Teleportation

This article is contributed by Ashish Kumar Verma, a 3rd semester CSE student at Tezpur University, Assam. He has a keen interest in Physics and loves reading scientific magazines. Team Gonitsora is appreciative of his efforts and encourages its readers to have their say too by contributing articles and getting to be on the website. You can mail us your articles at techarticles@gonitsora.com.

 

An American writer Charles Fort first used the word teleportation in his 1931 book, ‘Lo!’. He used it to indicate the sudden and mysterious disappearances and appearances of anomalies, which may or may not be connected. His coinage was based on the literary license which he had as a writer, and since he didn’t have to prove the disappearances in his stories, many regarded his coinage as just a mere mythical term, having no connection to the real and scientific world.

Back in the 20th century, with Albert Einstein, Max Planck, Wolfgang Pauli, Erwin Schrodinger and many more scientists coming into picture, quantum physics took a huge leap. The development of quantum physics resolved a lot of mysteries behind the vast and unexplored universe. During late 20th century, work began in resolving whether teleportation could be possible in physical world or not. With so many papers published in the field of quantum physics, things were looking a bit simpler for the scientists.

 

Before we go ahead, let’s talk what teleportation is. Technically speaking, it is the transfer of matter and energy without leaving any trace of its origin in its previous position. For example, we have the movie Star Trek that brought the concept of teleportation to everybody’s living room. In a jiffy, the characters could move from one place to another physically. But that’s fiction. We are years away from being able to teleport matter physically. Let’s venture now to the scientific advancement made in this field.

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In 1990 to be precise, four researchers surged ahead in developing a basic quantum teleportation protocol. This research team included Charles Bennett of IBM. To successfully teleport a quantum state, one must make an accurate measurement of the quantum system and send it to a destination, where an exact clone of the system would be made. But the ‘no-cloning’ theorem of quantum mechanics states that it is impossible to make a perfect copy of the quantum state. What the researchers did was that they created a protocol where they had two observers named Alice and Bob. Say Alice takes the measurements of a quantum state by interacting with it through a quantum channel. Now it would relay the information via a classical channel to the other observer Bob, which has a set of quantum particles. Now, according to the properties relayed to it, it will adjust the properties of the entangled particles it has, thus making a clone. But while changing the properties, it led to the loss of the properties which the particle set possessed by Alice had. This technique was used to teleport the spin of a photon in 1997. Then onwards, states of atomic spins, coherent light fields, nuclear spins and trapped ions all have been teleported.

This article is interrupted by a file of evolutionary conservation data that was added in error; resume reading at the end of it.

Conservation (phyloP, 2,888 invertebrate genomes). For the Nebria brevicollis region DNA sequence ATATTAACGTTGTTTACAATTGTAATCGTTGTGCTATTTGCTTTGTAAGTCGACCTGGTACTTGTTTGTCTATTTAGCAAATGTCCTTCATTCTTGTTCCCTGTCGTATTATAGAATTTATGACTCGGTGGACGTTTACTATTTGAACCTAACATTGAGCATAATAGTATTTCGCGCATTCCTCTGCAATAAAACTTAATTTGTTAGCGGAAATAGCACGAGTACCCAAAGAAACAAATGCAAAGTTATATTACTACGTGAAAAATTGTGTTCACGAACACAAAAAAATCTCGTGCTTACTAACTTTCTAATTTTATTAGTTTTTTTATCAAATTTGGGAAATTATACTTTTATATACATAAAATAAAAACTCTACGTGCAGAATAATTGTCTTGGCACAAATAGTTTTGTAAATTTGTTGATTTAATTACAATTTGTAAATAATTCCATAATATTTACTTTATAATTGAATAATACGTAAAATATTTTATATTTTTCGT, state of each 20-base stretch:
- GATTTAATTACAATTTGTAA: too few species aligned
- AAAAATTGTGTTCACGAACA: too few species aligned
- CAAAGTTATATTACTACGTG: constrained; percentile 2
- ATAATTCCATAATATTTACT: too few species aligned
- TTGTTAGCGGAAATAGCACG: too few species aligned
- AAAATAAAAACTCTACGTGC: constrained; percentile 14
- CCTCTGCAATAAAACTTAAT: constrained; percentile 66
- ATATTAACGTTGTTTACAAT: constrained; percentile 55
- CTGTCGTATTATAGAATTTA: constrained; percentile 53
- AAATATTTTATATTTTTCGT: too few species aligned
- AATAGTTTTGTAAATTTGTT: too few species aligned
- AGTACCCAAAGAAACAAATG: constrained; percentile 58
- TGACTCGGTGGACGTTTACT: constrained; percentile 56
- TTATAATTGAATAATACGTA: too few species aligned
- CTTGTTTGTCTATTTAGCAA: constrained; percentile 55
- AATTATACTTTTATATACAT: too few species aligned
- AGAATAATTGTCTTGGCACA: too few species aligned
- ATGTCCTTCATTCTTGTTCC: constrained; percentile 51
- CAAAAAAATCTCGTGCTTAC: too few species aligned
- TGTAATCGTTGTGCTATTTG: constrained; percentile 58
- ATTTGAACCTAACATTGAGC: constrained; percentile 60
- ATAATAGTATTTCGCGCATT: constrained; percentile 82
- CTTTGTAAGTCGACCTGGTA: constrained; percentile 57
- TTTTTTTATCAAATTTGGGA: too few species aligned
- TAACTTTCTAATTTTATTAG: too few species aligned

RECENT ACTIVITY IN THIS FIELD

 

The subject is getting more and more interesting as scientists all around the globe have been rigorously working to try to teleport more than what they had done previously. The hot news that has drawn a lot of attention to the field of teleportation has come from China. Two professors of University of Science and Technology of China in Hefei, Chaoyang Lu and Jian-Wei Pan along with their colleagues have been successful in teleporting multiple quantum properties of photon simultaneously. They were able to teleport two properties – spin and orbital angular momentum of a photon.

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Jian Wei-Pan Credits: http://quantum.ustc.edu.cn/member/homepage.php?uid=16

Jian Wei-Pan. (Image Credit)

The interesting part of this field is that each and every successful experiment goes on to prove Einstein’s postulate that nothing in this universe has a velocity that is greater than light’s . Also, now, we are successful in teleporting properties from one place to other simultaneously. So, with further research, in future, we would be able to teleport a large number of properties at the same time, thus bringing us more close to the reality of teleportation. Further research would bring us closer to quantum computers, which is a burning topic in today’s quantum research. Not only that, teleportation would provide us with the opportunity of quantum communication. A theoretical concept now, which involves exchange of information with the speed of light, a success in this field would increase the pace of human species in their quest to unlock the mysteries of the vast universe.

 

Research in the teleportation field has increased. What needs to be done now is to create a solid foundation of young scholars who can take the years of study, knowledge and expertise gathered to bring us closer to what we can call “eternity in the field of science”.

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Arghya Dutta

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